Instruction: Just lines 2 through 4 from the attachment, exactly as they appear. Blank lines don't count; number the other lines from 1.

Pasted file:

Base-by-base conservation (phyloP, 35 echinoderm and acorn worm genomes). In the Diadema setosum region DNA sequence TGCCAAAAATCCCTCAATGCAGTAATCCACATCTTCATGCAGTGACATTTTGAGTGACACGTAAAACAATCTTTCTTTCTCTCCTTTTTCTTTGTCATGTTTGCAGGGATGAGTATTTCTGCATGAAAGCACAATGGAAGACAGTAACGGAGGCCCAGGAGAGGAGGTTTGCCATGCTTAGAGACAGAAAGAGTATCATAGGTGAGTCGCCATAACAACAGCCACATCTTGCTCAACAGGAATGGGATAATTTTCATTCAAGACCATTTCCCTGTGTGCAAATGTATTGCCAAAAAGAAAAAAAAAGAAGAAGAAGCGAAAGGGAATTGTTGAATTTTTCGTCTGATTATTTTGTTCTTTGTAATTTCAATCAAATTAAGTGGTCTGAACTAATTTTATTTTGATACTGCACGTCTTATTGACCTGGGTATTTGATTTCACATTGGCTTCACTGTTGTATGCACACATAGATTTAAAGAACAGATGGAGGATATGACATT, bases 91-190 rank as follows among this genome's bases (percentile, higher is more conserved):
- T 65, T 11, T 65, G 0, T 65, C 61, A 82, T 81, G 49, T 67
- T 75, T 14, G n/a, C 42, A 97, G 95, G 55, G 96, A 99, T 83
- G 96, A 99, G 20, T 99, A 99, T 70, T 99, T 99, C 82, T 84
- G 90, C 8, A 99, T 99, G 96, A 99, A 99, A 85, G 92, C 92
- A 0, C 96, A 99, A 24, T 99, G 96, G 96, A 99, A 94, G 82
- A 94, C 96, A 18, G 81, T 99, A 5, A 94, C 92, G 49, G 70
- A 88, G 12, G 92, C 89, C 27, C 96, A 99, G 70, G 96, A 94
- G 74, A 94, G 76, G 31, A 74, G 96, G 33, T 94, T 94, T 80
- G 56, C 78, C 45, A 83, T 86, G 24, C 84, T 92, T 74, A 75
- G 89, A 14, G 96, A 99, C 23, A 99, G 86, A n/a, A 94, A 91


- T 65, T 11, T 65, G 0, T 65, C 61, A 82, T 81, G 49, T 67
- T 75, T 14, G n/a, C 42, A 97, G 95, G 55, G 96, A 99, T 83
- G 96, A 99, G 20, T 99, A 99, T 70, T 99, T 99, C 82, T 84